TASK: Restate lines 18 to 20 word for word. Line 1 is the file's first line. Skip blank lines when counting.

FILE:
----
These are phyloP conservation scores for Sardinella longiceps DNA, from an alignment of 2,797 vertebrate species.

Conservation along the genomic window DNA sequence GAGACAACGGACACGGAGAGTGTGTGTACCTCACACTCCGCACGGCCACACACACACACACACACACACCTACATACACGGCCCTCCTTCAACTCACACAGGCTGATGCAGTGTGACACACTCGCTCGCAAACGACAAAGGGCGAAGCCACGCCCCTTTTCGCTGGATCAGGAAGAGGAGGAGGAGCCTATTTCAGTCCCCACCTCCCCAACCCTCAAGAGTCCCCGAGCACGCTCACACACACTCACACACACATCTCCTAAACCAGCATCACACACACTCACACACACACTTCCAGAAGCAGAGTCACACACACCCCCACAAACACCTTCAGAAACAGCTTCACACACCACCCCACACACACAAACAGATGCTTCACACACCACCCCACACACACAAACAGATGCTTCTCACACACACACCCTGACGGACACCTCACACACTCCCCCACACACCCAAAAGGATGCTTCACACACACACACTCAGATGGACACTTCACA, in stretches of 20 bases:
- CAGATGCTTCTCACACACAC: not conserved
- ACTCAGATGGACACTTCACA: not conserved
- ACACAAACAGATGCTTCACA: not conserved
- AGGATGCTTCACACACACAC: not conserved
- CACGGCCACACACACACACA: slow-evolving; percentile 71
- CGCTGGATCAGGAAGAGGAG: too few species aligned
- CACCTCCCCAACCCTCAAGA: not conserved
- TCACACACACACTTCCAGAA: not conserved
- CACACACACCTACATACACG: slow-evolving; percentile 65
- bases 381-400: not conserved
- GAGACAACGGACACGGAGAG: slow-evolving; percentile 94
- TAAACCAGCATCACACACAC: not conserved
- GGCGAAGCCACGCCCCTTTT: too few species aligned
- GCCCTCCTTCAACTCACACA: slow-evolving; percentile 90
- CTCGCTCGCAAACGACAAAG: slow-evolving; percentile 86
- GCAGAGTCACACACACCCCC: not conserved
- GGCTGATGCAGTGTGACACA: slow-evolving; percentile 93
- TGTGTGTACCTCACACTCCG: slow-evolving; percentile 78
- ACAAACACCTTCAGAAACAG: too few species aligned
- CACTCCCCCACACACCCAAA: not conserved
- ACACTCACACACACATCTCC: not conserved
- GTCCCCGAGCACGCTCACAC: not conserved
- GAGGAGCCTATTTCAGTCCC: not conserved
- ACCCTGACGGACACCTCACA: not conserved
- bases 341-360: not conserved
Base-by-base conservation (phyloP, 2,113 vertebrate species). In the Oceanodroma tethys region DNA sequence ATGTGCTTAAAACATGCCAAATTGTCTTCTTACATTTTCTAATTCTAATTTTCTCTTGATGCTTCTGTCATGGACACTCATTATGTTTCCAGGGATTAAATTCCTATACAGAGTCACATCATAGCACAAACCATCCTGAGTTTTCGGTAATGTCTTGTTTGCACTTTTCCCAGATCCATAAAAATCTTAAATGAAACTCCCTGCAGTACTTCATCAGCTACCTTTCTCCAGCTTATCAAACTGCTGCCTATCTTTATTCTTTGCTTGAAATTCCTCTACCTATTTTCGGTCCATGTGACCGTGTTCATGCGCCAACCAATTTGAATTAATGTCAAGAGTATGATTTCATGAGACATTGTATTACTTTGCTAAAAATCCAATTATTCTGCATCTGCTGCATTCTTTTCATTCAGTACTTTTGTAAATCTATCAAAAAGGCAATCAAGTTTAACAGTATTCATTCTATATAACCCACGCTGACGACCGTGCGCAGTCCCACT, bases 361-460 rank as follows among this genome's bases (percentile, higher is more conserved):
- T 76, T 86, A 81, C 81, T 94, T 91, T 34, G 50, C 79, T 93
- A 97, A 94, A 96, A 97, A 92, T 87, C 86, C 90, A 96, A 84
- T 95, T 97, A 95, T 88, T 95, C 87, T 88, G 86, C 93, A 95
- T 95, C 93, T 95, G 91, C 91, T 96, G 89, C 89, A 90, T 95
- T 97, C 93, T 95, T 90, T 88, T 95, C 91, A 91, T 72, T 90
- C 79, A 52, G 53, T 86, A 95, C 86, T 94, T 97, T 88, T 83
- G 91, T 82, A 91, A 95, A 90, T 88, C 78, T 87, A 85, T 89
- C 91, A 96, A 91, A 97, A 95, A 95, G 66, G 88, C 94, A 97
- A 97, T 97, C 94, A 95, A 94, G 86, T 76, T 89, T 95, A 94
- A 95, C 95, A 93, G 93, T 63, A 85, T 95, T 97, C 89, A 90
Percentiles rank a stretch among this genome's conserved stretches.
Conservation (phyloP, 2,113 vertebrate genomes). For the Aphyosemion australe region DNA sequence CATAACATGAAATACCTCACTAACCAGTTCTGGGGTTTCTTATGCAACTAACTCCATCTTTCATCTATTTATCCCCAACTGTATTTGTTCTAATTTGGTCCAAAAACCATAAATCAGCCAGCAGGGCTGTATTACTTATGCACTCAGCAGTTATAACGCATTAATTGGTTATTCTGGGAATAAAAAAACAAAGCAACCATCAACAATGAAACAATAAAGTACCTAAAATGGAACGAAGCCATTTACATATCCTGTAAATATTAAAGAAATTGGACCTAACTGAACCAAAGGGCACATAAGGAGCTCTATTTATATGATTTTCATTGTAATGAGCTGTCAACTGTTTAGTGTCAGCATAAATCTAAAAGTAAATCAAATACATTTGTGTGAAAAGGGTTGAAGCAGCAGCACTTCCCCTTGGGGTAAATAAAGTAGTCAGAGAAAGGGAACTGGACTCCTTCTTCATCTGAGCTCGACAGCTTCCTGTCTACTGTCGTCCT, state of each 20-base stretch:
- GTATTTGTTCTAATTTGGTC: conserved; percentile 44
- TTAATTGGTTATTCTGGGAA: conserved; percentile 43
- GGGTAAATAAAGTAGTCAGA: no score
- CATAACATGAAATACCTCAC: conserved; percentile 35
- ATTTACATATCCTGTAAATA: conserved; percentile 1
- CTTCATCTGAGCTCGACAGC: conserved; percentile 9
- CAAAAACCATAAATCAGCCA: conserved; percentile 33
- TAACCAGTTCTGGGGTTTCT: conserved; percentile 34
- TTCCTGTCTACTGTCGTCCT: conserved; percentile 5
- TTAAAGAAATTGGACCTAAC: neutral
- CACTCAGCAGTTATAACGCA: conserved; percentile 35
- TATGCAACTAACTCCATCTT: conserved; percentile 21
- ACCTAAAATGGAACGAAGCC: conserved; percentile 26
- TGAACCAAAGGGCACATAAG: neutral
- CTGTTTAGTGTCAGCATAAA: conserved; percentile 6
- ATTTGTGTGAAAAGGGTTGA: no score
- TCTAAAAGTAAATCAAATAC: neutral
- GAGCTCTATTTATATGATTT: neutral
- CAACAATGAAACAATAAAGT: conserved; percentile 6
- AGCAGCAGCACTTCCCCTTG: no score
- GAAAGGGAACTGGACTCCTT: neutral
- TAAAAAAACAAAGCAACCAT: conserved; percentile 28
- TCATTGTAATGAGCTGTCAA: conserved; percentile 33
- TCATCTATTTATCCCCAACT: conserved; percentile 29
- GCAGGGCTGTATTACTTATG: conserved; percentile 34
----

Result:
- GCAGAGTCACACACACCCCC: not conserved
- GGCTGATGCAGTGTGACACA: slow-evolving; percentile 93
- TGTGTGTACCTCACACTCCG: slow-evolving; percentile 78